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Will the Court Listen to a Child's Preference?

Updated: Oct 21, 2020

In South Carolina, there is no magic age when a child can decide where they want to live. The court looks at every case differently. When making a decision on who will have custody, the court must determine what is in the best interests of the child. However, the law requires the court to consider the child's reasonable preference for one parent over another. The court shall place weight upon the child’s preference based upon the child's age, experience, maturity, judgment, and ability to express a preference. Section 63-15-30 of the South Carolina Code (2010).

The controlling consideration in setting child custody and visitation is the child's welfare and best interest. High v. High, 389 S.C. 226, 244, 697 S.E.2d 690,699 (2010); Smith v. Smith, 386 S.C. 251, 272, 687 S.E.2d 720, 731 (Ct. App. 2009). In determining the best interest of the child, the family court considers who has been the primary caretaker; the conduct, character, attributes, and fitness of the parents as they impact the child; the opinion of the guardian ad litem and the age, health, and sex of the children. Patel v. Patel, 347 S.C. 281, 285, 555 S.E.2d 386, 388 (2001); Reed v. Pieper, 393 S.C. 424, 430, 713S.E.2d 309, 312 (Ct. App. 2011). The court must also "consider the child's reasonable preference for custody, " giving weight to "the preference based upon the child's age, experience, maturity, judgment, and ability to express a preference." S.C. Code Ann. § 63-15-30 (2010).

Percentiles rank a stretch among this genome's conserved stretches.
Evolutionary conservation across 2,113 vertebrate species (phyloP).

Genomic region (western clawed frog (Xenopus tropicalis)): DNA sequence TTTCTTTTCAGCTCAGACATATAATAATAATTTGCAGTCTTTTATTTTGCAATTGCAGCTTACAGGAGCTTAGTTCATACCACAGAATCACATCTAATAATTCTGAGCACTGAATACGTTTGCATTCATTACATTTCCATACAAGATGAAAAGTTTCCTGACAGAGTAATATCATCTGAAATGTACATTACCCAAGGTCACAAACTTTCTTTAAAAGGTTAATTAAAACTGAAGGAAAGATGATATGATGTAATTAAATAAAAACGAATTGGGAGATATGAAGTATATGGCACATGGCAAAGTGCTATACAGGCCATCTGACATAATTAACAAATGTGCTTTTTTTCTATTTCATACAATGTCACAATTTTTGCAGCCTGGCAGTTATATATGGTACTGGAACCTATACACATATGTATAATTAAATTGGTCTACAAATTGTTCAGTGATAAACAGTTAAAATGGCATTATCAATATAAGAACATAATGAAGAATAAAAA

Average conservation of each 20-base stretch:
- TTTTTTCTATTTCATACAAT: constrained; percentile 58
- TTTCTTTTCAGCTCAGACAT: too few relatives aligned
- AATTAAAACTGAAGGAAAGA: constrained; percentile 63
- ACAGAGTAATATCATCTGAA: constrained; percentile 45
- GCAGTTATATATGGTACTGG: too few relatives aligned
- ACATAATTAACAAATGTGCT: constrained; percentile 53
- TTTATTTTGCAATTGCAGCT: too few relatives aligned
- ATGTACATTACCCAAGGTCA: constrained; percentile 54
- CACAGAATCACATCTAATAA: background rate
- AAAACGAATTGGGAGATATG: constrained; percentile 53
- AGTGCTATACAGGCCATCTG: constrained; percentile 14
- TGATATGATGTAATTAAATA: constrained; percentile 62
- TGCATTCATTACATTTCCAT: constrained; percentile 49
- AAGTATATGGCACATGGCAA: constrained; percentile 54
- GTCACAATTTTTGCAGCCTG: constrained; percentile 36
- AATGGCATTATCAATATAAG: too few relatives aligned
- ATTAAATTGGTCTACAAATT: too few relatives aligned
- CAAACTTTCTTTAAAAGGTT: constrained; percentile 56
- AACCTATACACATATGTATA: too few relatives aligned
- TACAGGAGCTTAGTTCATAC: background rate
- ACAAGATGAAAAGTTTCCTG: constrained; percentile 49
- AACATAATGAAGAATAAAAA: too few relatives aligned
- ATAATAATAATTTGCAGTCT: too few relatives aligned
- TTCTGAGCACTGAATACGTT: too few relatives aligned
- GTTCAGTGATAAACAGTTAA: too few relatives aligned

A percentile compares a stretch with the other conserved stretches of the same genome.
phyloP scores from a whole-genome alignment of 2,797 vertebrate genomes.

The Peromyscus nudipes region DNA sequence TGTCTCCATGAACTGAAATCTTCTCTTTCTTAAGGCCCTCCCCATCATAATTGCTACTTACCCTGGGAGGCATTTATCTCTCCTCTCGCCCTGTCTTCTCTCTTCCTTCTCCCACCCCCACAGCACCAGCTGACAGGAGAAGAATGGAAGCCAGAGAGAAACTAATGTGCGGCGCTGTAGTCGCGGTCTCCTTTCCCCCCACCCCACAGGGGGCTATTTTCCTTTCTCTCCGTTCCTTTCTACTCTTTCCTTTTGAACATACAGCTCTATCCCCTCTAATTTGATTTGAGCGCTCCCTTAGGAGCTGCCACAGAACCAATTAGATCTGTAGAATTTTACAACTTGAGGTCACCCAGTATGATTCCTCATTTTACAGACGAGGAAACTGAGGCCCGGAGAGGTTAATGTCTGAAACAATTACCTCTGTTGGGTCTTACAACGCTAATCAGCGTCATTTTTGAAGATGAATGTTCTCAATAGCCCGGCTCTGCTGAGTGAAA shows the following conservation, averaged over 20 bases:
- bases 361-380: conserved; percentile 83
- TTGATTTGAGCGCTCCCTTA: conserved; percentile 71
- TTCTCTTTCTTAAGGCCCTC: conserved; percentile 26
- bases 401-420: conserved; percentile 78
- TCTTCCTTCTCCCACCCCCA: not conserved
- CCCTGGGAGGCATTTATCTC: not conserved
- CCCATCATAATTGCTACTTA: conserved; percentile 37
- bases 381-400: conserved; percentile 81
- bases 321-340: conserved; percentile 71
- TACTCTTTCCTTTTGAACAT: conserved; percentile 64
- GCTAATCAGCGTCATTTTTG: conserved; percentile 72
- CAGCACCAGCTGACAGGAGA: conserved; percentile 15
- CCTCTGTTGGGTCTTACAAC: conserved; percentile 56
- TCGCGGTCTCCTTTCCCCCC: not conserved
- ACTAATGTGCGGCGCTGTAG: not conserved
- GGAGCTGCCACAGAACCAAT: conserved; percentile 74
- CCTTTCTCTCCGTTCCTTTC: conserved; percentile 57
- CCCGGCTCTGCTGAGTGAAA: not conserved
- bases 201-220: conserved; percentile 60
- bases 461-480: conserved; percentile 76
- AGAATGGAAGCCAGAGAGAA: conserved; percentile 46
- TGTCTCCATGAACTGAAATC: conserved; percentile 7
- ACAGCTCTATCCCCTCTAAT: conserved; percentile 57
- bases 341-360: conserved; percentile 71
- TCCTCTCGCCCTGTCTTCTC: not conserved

Nevertheless, section 63-15-30 of the South Carolina Code (2010) requires the family court to consider "the child's reasonable preference for custody ... based upon the child's age, experience, maturity, judgment, and ability to express a preference. The significance to be attached to the wishes of [a child] in a custody dispute depends upon the age of the child[ ] and the attendant circumstances." Brown v. Brown, , 362 sc 85 (Ct.App.2004).


If you question whether your child is old enough to decide which parent the child wants to live with, please contact the Women's Law Center at (864).707.1111. Every case is different and every lawyer needs lots of information before answering this question. Google is great, but it cannot answer every legal questions definitively. That’s what an attorney is for.





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